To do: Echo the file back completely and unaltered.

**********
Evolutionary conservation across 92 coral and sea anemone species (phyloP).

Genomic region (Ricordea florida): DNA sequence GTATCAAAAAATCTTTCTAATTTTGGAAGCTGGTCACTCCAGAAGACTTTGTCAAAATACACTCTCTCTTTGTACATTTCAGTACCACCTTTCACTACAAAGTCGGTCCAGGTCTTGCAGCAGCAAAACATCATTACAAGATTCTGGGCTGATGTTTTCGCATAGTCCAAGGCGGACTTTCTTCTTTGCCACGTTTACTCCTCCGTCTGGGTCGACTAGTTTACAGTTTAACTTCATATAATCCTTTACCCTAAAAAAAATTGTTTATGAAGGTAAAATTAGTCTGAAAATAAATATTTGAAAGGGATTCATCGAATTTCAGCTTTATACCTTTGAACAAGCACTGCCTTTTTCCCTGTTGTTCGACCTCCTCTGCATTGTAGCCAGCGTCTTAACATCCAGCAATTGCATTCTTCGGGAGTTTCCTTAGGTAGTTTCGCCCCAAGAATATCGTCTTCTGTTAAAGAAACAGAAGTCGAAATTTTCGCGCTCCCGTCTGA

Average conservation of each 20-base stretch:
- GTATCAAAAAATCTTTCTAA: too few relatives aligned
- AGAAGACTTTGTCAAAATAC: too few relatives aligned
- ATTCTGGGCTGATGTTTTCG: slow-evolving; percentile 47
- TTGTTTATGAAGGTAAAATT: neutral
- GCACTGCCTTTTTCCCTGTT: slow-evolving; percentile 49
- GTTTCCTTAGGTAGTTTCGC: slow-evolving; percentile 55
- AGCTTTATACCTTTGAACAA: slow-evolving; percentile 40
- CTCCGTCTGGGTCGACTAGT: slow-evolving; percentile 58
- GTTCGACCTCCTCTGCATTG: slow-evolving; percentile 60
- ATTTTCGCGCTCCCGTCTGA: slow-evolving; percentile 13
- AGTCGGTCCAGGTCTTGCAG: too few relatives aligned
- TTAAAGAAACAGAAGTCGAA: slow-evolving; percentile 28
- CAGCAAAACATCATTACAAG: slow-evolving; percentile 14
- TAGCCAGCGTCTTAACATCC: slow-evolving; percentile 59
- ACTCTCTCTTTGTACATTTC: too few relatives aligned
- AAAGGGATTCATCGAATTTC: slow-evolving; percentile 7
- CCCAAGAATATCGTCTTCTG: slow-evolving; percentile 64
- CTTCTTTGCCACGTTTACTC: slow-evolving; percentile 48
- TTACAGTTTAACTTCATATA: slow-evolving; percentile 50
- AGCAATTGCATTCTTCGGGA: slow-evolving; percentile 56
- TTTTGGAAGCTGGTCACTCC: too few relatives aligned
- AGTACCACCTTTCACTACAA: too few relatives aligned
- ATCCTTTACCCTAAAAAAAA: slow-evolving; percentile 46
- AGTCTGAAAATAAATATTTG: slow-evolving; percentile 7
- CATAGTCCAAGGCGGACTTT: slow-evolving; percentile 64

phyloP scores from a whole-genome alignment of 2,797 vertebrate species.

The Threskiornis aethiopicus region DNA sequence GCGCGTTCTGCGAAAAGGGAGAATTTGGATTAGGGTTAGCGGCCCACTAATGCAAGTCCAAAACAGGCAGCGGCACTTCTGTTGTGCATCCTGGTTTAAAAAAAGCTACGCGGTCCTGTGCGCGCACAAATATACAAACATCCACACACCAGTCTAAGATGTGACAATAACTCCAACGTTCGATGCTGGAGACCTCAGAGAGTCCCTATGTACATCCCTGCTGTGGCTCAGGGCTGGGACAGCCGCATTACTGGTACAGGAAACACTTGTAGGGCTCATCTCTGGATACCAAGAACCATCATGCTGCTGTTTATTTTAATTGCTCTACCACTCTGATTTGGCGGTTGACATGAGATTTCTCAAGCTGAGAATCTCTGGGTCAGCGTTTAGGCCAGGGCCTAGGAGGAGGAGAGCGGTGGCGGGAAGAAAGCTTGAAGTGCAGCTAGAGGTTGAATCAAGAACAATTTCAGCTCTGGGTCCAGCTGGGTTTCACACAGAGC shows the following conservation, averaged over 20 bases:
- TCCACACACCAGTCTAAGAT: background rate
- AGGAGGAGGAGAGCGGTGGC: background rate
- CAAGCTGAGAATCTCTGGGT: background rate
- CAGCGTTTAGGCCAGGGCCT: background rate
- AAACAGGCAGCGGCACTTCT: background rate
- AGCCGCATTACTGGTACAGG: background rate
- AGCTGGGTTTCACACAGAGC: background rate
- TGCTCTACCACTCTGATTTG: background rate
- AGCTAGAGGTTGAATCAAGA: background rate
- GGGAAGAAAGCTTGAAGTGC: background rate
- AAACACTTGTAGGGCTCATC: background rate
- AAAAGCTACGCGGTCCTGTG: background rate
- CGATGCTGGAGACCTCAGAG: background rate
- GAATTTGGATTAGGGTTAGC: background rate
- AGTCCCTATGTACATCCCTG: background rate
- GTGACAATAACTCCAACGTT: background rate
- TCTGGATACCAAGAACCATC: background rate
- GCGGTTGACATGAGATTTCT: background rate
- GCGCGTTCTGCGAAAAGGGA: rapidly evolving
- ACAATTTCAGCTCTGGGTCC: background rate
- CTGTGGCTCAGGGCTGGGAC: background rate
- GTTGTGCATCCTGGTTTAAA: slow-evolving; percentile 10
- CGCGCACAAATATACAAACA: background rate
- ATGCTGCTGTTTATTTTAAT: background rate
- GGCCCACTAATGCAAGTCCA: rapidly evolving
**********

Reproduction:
Evolutionary conservation across 92 coral and sea anemone species (phyloP).

Genomic region (Ricordea florida): DNA sequence GTATCAAAAAATCTTTCTAATTTTGGAAGCTGGTCACTCCAGAAGACTTTGTCAAAATACACTCTCTCTTTGTACATTTCAGTACCACCTTTCACTACAAAGTCGGTCCAGGTCTTGCAGCAGCAAAACATCATTACAAGATTCTGGGCTGATGTTTTCGCATAGTCCAAGGCGGACTTTCTTCTTTGCCACGTTTACTCCTCCGTCTGGGTCGACTAGTTTACAGTTTAACTTCATATAATCCTTTACCCTAAAAAAAATTGTTTATGAAGGTAAAATTAGTCTGAAAATAAATATTTGAAAGGGATTCATCGAATTTCAGCTTTATACCTTTGAACAAGCACTGCCTTTTTCCCTGTTGTTCGACCTCCTCTGCATTGTAGCCAGCGTCTTAACATCCAGCAATTGCATTCTTCGGGAGTTTCCTTAGGTAGTTTCGCCCCAAGAATATCGTCTTCTGTTAAAGAAACAGAAGTCGAAATTTTCGCGCTCCCGTCTGA

Average conservation of each 20-base stretch:
- GTATCAAAAAATCTTTCTAA: too few relatives aligned
- AGAAGACTTTGTCAAAATAC: too few relatives aligned
- ATTCTGGGCTGATGTTTTCG: slow-evolving; percentile 47
- TTGTTTATGAAGGTAAAATT: neutral
- GCACTGCCTTTTTCCCTGTT: slow-evolving; percentile 49
- GTTTCCTTAGGTAGTTTCGC: slow-evolving; percentile 55
- AGCTTTATACCTTTGAACAA: slow-evolving; percentile 40
- CTCCGTCTGGGTCGACTAGT: slow-evolving; percentile 58
- GTTCGACCTCCTCTGCATTG: slow-evolving; percentile 60
- ATTTTCGCGCTCCCGTCTGA: slow-evolving; percentile 13
- AGTCGGTCCAGGTCTTGCAG: too few relatives aligned
- TTAAAGAAACAGAAGTCGAA: slow-evolving; percentile 28
- CAGCAAAACATCATTACAAG: slow-evolving; percentile 14
- TAGCCAGCGTCTTAACATCC: slow-evolving; percentile 59
- ACTCTCTCTTTGTACATTTC: too few relatives aligned
- AAAGGGATTCATCGAATTTC: slow-evolving; percentile 7
- CCCAAGAATATCGTCTTCTG: slow-evolving; percentile 64
- CTTCTTTGCCACGTTTACTC: slow-evolving; percentile 48
- TTACAGTTTAACTTCATATA: slow-evolving; percentile 50
- AGCAATTGCATTCTTCGGGA: slow-evolving; percentile 56
- TTTTGGAAGCTGGTCACTCC: too few relatives aligned
- AGTACCACCTTTCACTACAA: too few relatives aligned
- ATCCTTTACCCTAAAAAAAA: slow-evolving; percentile 46
- AGTCTGAAAATAAATATTTG: slow-evolving; percentile 7
- CATAGTCCAAGGCGGACTTT: slow-evolving; percentile 64

phyloP scores from a whole-genome alignment of 2,797 vertebrate species.

The Threskiornis aethiopicus region DNA sequence GCGCGTTCTGCGAAAAGGGAGAATTTGGATTAGGGTTAGCGGCCCACTAATGCAAGTCCAAAACAGGCAGCGGCACTTCTGTTGTGCATCCTGGTTTAAAAAAAGCTACGCGGTCCTGTGCGCGCACAAATATACAAACATCCACACACCAGTCTAAGATGTGACAATAACTCCAACGTTCGATGCTGGAGACCTCAGAGAGTCCCTATGTACATCCCTGCTGTGGCTCAGGGCTGGGACAGCCGCATTACTGGTACAGGAAACACTTGTAGGGCTCATCTCTGGATACCAAGAACCATCATGCTGCTGTTTATTTTAATTGCTCTACCACTCTGATTTGGCGGTTGACATGAGATTTCTCAAGCTGAGAATCTCTGGGTCAGCGTTTAGGCCAGGGCCTAGGAGGAGGAGAGCGGTGGCGGGAAGAAAGCTTGAAGTGCAGCTAGAGGTTGAATCAAGAACAATTTCAGCTCTGGGTCCAGCTGGGTTTCACACAGAGC shows the following conservation, averaged over 20 bases:
- TCCACACACCAGTCTAAGAT: background rate
- AGGAGGAGGAGAGCGGTGGC: background rate
- CAAGCTGAGAATCTCTGGGT: background rate
- CAGCGTTTAGGCCAGGGCCT: background rate
- AAACAGGCAGCGGCACTTCT: background rate
- AGCCGCATTACTGGTACAGG: background rate
- AGCTGGGTTTCACACAGAGC: background rate
- TGCTCTACCACTCTGATTTG: background rate
- AGCTAGAGGTTGAATCAAGA: background rate
- GGGAAGAAAGCTTGAAGTGC: background rate
- AAACACTTGTAGGGCTCATC: background rate
- AAAAGCTACGCGGTCCTGTG: background rate
- CGATGCTGGAGACCTCAGAG: background rate
- GAATTTGGATTAGGGTTAGC: background rate
- AGTCCCTATGTACATCCCTG: background rate
- GTGACAATAACTCCAACGTT: background rate
- TCTGGATACCAAGAACCATC: background rate
- GCGGTTGACATGAGATTTCT: background rate
- GCGCGTTCTGCGAAAAGGGA: rapidly evolving
- ACAATTTCAGCTCTGGGTCC: background rate
- CTGTGGCTCAGGGCTGGGAC: background rate
- GTTGTGCATCCTGGTTTAAA: slow-evolving; percentile 10
- CGCGCACAAATATACAAACA: background rate
- ATGCTGCTGTTTATTTTAAT: background rate
- GGCCCACTAATGCAAGTCCA: rapidly evolving